In 1967, Hamm incorporated Shelly Dean Oil Company, which later became Continental Resources. Today, Continental is a successful independent oil and natural gas exploration and production company that operates in 20 states and is listed on the New York Stock Exchange. Hamm serves as chairman and chief executive officer.
Hamm is chairman of the board of Hiland Partners GP Holdings and is a member of the board of Complete Production Services. He is past chairman of the Oklahoma Independent Petroleum Association and served as a founding board member of the Oklahoma Energy Resources Board. He has served as president of the National Stripper Well Association and founder and chairman of Save Domestic Oil, Inc. He co-founded the Domestic Energy Producers Alliance to preserve the domestic oil and gas markets.
Hamm has received the National Ernst and Young award in the energy, chemicals and mining category for his accomplishments in the oil industry over the past 40 years. A leading advocate of education in Oklahoma, Hamm has received numerous awards and recognition for his contributions. Among many other gifts, The Harold and Sue Ann Hamm Foundation donated $10 million for the Harold Hamm Oklahoma Diabetes Center located on the campus of the University of Oklahoma.
Marques Haynes, Sand Springs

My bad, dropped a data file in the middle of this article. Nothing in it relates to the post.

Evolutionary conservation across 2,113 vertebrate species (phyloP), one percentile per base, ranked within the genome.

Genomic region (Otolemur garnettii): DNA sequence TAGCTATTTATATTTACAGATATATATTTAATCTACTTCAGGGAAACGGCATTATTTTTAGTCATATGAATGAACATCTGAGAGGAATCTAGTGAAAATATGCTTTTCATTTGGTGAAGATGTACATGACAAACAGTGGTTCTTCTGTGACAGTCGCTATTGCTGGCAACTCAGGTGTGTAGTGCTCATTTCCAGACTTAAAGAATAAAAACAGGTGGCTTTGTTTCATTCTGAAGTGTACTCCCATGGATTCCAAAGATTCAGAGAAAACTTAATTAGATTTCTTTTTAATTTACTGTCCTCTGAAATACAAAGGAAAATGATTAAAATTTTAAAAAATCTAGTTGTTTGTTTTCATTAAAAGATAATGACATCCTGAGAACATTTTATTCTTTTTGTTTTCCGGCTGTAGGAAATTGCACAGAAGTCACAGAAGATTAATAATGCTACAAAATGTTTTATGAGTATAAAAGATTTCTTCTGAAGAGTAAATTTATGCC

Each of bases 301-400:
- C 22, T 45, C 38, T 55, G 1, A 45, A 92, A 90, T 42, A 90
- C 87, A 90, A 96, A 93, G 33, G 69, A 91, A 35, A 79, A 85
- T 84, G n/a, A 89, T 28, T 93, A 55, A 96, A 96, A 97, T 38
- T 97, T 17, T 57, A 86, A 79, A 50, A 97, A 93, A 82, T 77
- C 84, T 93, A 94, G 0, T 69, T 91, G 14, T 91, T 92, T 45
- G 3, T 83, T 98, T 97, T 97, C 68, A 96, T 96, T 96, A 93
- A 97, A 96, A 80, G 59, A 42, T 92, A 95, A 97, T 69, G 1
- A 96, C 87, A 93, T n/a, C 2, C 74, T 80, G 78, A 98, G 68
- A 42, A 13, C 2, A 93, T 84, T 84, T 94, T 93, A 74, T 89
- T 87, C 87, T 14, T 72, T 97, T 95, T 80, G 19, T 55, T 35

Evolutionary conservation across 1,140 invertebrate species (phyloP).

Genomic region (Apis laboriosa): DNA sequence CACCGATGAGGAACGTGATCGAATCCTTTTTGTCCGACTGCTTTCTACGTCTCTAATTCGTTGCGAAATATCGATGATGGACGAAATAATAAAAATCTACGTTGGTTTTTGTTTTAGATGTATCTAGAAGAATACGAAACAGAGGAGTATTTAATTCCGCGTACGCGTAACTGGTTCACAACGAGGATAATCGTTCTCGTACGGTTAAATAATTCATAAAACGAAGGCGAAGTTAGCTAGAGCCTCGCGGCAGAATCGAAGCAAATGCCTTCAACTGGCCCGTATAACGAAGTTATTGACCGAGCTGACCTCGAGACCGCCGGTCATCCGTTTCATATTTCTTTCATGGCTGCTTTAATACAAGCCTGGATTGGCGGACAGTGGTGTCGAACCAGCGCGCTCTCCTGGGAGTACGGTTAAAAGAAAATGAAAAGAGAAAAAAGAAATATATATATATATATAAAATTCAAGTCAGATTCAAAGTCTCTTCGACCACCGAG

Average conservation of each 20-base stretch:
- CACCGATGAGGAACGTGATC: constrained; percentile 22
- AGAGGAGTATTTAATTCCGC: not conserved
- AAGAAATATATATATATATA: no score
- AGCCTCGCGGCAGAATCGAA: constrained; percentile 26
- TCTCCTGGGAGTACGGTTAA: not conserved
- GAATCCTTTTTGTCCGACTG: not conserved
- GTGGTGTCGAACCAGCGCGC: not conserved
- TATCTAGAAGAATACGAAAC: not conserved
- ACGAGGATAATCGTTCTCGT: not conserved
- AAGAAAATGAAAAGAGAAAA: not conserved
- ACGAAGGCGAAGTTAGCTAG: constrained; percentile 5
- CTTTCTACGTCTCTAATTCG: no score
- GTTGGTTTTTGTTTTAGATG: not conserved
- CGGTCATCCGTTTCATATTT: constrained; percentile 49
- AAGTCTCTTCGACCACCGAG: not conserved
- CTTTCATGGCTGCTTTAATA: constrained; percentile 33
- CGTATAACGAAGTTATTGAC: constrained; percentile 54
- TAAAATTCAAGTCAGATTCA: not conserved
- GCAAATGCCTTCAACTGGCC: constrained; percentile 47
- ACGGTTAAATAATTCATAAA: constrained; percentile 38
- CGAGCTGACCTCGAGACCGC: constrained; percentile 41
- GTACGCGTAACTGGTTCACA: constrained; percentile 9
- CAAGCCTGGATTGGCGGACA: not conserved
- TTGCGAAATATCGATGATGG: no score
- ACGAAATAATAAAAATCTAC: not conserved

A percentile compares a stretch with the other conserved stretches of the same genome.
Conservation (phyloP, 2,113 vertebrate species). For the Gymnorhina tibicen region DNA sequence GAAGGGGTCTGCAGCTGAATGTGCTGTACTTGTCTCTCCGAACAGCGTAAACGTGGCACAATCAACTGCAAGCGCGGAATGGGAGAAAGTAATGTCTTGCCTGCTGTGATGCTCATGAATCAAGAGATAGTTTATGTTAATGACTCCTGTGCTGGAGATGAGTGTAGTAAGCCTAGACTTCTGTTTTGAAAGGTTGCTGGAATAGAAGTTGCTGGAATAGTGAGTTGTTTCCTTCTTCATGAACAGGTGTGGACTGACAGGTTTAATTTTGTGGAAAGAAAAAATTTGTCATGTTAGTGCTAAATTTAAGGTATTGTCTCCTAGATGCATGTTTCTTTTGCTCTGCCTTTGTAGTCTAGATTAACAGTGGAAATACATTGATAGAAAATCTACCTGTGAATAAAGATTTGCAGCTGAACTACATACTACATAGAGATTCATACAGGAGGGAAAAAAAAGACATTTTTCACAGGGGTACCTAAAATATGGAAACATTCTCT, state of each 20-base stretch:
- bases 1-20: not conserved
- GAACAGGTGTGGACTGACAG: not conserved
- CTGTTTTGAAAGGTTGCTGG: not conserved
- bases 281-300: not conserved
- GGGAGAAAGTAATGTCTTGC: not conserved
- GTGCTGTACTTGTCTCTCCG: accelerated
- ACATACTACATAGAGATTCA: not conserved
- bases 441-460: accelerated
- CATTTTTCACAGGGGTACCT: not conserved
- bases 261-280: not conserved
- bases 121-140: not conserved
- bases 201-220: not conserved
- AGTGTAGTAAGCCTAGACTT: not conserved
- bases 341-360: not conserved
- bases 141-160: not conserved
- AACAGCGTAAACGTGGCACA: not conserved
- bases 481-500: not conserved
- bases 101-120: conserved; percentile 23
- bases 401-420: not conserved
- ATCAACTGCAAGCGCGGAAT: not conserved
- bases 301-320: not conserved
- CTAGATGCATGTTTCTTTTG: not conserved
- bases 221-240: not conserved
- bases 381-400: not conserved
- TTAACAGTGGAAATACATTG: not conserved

A native of Sand Springs, Haynes began his basketball career at Booker T. Washington High School, where he led the school to a high school national championship in 1941. He starred collegiately at Langston University from 1942 to 1946, where he led in scoring for four years and led the university to a 112-3 record, a mark that included a 59-game winning streak. Haynes' dribbling and ball handling caught the attention of the Harlem Globetrotters, and after Langston was invited to play an exhibition game against them, Haynes was invited to join them. After earning his degree in industrial education from Langston, he began his career with the Globetrotters, which would last from 1947 to 1953. In 1953, he founded his own team, the Harlem Magicians, but later rejoined the Harlem Globetrotters as a player and coach. He played with both the Bucketeers and the Harlem Wizards before playing his last nine years of professional basketball with his recreated Harlem Magicians.